Got some reaction on Sunday's Editor's Desk column about my conversation with Ernie Dollar re the Chapel Hill Museum ("Does Chapel Hill care about its history?)
One reader thought it was particularly strong. That surprised me since all I said was that spending $16 million on a bigger library and not $49,000 on the museum didn't seem to make any sense. I was going for a thought piece that got at the broader issues Ernie was depressed about, which is that Chapel Hill is a hard place to sell history.
Today a reader e-mailed this comment:
I read your article on the Chapel Hill Museum which I found interesting. I must admit, although I have heard of the Museum and know where it is located, I have never visited it and most of the people I know have never even heard of it.
I think it is fine if the Museum continues, even with town dollars, but I can't help but think, at the same time, of the human needs that go unseen and unheard of and unfunded in our community.
The reader, Marywinne Sherwood is on the board of the Boys & Girls Clubs of Eastern Piedmont-Orange County Club. She says the group has hired a director, will open its first club in Siler City on Wednesday, June 30, and is working toward opening a club in the Pine Knolls community of Chapel Hill. I pointed her to last Wednesday's story about the local Juneteenth celebration that reported on the Boys and Girls club effort here and asked her to keep in touch.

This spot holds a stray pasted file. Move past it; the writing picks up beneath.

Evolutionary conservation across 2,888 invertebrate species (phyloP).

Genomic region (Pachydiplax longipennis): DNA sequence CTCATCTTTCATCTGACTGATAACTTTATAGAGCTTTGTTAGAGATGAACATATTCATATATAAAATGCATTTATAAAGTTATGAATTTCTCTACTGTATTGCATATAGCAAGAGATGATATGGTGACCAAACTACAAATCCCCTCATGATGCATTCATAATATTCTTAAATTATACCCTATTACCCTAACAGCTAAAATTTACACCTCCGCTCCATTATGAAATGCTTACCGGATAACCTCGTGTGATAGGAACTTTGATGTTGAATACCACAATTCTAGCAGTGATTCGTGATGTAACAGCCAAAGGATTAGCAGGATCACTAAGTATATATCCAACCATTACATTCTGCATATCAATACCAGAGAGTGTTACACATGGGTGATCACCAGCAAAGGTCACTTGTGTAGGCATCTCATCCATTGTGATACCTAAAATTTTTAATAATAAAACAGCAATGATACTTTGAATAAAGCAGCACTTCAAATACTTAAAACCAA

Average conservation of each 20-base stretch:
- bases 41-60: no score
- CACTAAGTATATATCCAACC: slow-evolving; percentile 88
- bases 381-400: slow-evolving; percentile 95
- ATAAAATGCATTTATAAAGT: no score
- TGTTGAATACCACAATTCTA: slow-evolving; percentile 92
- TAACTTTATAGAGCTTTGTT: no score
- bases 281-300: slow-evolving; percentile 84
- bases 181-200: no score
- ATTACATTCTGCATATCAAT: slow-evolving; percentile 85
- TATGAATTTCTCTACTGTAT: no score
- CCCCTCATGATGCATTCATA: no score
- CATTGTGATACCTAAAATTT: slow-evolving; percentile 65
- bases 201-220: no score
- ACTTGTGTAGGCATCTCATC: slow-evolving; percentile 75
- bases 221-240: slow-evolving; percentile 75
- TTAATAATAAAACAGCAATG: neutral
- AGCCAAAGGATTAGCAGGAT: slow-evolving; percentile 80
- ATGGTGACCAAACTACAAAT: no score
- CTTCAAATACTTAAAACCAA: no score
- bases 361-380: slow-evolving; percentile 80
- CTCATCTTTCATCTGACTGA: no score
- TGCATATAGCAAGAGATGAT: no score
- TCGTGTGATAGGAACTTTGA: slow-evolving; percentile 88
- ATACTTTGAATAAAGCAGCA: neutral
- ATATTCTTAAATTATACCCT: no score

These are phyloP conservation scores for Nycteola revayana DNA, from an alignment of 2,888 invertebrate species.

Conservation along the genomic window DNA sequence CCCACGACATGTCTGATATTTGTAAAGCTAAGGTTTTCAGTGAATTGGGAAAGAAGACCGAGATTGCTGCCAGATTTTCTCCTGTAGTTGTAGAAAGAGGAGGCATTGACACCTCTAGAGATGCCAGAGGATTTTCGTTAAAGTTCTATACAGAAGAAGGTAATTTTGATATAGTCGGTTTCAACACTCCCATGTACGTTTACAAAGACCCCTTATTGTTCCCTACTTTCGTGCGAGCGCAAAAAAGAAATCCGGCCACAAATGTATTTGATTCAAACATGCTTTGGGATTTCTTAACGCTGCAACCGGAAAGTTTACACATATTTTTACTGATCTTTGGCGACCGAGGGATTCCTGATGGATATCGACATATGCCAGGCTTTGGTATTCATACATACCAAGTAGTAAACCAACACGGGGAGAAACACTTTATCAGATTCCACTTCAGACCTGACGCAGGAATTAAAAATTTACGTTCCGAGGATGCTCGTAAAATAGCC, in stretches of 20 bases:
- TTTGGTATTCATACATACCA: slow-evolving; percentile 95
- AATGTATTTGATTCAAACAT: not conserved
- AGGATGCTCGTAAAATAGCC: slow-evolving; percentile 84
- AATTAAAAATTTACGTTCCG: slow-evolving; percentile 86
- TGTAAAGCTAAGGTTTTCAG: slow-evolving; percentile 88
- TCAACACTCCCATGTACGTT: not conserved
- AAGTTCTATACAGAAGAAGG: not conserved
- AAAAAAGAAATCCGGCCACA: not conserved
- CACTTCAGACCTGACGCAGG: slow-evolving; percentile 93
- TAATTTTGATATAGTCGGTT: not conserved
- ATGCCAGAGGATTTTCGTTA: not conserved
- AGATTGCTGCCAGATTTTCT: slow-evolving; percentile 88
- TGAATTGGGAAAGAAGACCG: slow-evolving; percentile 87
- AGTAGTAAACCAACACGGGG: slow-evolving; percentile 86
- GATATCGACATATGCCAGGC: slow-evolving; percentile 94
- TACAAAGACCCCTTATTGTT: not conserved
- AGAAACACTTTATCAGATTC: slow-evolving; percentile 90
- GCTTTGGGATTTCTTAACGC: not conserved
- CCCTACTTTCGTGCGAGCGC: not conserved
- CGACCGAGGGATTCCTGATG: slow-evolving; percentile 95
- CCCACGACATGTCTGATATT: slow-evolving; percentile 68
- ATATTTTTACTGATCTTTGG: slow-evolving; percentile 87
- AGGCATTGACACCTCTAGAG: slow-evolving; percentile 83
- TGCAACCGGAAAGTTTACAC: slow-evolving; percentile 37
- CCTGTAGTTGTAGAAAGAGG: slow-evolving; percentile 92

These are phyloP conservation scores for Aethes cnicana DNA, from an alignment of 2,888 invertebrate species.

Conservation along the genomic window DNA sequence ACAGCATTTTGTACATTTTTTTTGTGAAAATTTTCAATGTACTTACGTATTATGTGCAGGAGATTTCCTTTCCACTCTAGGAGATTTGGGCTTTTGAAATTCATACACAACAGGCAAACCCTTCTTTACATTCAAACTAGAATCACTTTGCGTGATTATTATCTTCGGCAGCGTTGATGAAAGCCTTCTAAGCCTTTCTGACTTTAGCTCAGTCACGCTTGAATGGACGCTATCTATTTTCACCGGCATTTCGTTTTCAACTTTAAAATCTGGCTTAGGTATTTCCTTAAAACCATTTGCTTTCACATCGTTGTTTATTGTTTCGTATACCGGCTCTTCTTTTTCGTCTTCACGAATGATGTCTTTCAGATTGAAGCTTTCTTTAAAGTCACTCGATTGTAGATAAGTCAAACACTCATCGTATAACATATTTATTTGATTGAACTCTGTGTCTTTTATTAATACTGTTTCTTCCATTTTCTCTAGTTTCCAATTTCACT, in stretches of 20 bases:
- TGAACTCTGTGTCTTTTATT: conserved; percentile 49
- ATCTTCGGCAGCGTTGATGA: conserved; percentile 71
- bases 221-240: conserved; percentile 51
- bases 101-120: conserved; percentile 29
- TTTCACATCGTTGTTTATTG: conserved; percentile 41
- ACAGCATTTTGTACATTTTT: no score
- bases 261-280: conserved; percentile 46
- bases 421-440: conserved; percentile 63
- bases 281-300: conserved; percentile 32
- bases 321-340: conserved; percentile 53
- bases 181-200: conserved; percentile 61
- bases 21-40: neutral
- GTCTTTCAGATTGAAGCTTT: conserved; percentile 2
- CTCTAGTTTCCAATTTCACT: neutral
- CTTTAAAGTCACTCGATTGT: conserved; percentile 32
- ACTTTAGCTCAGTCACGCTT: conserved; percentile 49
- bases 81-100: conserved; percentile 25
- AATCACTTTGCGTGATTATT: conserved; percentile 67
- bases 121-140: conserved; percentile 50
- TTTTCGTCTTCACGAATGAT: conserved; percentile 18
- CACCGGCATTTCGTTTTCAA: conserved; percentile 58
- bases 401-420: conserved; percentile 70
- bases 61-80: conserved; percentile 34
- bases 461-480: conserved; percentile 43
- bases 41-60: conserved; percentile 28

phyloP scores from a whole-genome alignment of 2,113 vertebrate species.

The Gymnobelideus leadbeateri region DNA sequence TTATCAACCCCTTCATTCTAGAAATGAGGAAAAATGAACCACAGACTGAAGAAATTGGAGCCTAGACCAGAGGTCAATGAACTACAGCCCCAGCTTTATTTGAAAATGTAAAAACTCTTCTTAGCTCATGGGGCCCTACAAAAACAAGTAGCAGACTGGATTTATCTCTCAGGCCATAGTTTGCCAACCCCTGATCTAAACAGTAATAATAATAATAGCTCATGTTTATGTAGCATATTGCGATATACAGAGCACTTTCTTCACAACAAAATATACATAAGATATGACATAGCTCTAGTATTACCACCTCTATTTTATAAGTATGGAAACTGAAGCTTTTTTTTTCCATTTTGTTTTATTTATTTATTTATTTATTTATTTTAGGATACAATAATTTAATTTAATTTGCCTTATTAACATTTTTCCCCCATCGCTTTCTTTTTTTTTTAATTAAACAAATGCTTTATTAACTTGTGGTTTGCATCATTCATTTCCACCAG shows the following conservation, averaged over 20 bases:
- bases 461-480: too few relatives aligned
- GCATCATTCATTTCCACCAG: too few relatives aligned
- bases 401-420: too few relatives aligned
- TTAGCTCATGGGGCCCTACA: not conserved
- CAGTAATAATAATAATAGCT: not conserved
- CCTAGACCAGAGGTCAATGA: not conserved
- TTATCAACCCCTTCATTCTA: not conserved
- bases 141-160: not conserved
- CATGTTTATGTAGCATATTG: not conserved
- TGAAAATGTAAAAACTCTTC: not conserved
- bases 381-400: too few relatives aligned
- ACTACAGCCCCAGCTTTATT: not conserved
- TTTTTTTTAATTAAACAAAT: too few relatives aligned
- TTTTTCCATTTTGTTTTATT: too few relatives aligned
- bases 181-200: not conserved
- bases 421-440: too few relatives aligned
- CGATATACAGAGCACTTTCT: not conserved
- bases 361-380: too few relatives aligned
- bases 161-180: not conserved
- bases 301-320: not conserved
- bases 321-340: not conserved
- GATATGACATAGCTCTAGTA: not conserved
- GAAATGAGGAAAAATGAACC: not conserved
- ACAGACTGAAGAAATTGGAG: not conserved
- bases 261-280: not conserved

To be fair to the town, I asked staff writer Dave Hart and staff writer Jesse James DeConto if in their reporting on the museum they had understood the museum was to be absorbed into town government some day. Town Manager Roger Stancil said he could find nothing in writing to that effect. Neither Dave, Jesse nor I remember that from our various stories in the museum over the years either. Not to say that's not the case; just that none of us remembers it.